Machine Intelligence Applications for Environment and Endangered Species Protection




Dear friends,


MI4People had a very good start in 2022. Despite the usual challenges of recently born startup NPO, we could achieve progress in many realms:


  • The number of volunteers that support us is increasing strengthening our operational potential and stability,

  • We continuously finding new partners in the non-profit sector who are interested in application of Machine Intelligence (MI) to fulfil their missions and we expect many interesting and important projects to be kicked off soon,

  • And our ongoing social media campaign “Faces behind MI4People” has turned out to be extremely successful: it has already organically reached (i.e., without any paid advertisement) several thousand people and helped us increase public awareness for the idea of MI for Public Good!


But still, there is an enormous amount of work in front of us, both on project and administrative side. And this work cannot be done without your financial support.


On this front, we also have one encouraging news: The Sparkasse Landshut, our bank, is supporting us with their doubling campaign. I.e., it will double your donation up to 100€ if you donate from Monday, February 14, 2022, 9:00 a.m. to Friday, February 18, 2022, 11:59 p.m. (CET) via our donation campaign on betterplace: https://www.betterplace.org/en/projects/103032-mi4people-empowering-public-good-with-machine-intelligence.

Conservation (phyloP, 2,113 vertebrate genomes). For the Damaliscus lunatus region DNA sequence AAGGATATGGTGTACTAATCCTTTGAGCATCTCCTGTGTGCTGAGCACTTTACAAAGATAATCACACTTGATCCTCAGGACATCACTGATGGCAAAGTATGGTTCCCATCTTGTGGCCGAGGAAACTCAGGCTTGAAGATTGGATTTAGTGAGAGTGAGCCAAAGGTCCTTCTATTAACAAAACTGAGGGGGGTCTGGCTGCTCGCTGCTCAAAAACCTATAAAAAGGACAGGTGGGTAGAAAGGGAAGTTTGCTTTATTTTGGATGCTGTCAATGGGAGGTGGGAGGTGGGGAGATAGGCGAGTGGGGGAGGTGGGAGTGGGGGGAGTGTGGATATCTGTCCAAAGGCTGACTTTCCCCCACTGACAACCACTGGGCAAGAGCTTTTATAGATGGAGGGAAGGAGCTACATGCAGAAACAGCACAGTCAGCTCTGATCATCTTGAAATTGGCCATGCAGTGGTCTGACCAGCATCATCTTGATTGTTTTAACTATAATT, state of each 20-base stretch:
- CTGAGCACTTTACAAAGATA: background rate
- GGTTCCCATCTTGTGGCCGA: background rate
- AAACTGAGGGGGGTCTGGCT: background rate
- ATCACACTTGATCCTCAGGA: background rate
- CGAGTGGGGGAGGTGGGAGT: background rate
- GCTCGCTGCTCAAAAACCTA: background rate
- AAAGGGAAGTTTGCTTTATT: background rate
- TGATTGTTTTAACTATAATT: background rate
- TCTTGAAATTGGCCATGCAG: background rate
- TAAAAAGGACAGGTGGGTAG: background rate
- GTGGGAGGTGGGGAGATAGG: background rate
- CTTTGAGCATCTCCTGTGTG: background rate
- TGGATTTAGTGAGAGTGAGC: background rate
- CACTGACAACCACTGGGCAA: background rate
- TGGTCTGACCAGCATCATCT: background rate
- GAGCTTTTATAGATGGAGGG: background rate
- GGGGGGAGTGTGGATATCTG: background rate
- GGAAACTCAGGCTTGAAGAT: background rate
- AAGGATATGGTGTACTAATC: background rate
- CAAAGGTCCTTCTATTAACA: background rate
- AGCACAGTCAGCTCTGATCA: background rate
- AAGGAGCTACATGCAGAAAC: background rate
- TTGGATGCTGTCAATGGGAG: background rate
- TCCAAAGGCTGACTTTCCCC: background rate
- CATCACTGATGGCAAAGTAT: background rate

Please take advantage of this opportunity to show your support for MI4People.


Your donations will help us create novel MI-applications for Public Good so that great humanitarian causes can also get support from high-tech. We will use your financial contribution to hire dedicated data scientists and engineers and to cover some of our operational costs (such as cloud computing).


We remain very grateful to you for your support and wish you a happy Valentine’s Day!


Let us together make the world a better place for all of us.


Your MI4People Team



News

In line with today’s theme, in this issue of our newsletter we will talk about love, more precisely about love for your mother earth, the environment we all live in, and the creatures who share this beautiful planet with us.



Protecting Environments at Risk with AI

Recently, Capgemini has announced its pro bono project together with the Nevada chapter of The Nature Conservancy that is focused on conservation of the beautiful Mojave Desert in the Southwestern United States.


This desert is a very sensitive ecosystem that is very difficult to monitor because of its size. At the same time, for many people it is an increasingly attractive destination for recreation, such as off-road dirt biking. While this hobby can be helpful for Mojave Desert to increase awareness of people about this unique landscape, the usage of unauthorized routes might lead to substantial damages of this ecosystem. Because of the enormous size of Mojave Desert (nearly 47 thousand square miles), it is very difficult to timely identify the use of unauthorized off-highway vehicles across the landscape. And this is where Artificial Intelligence comes into play.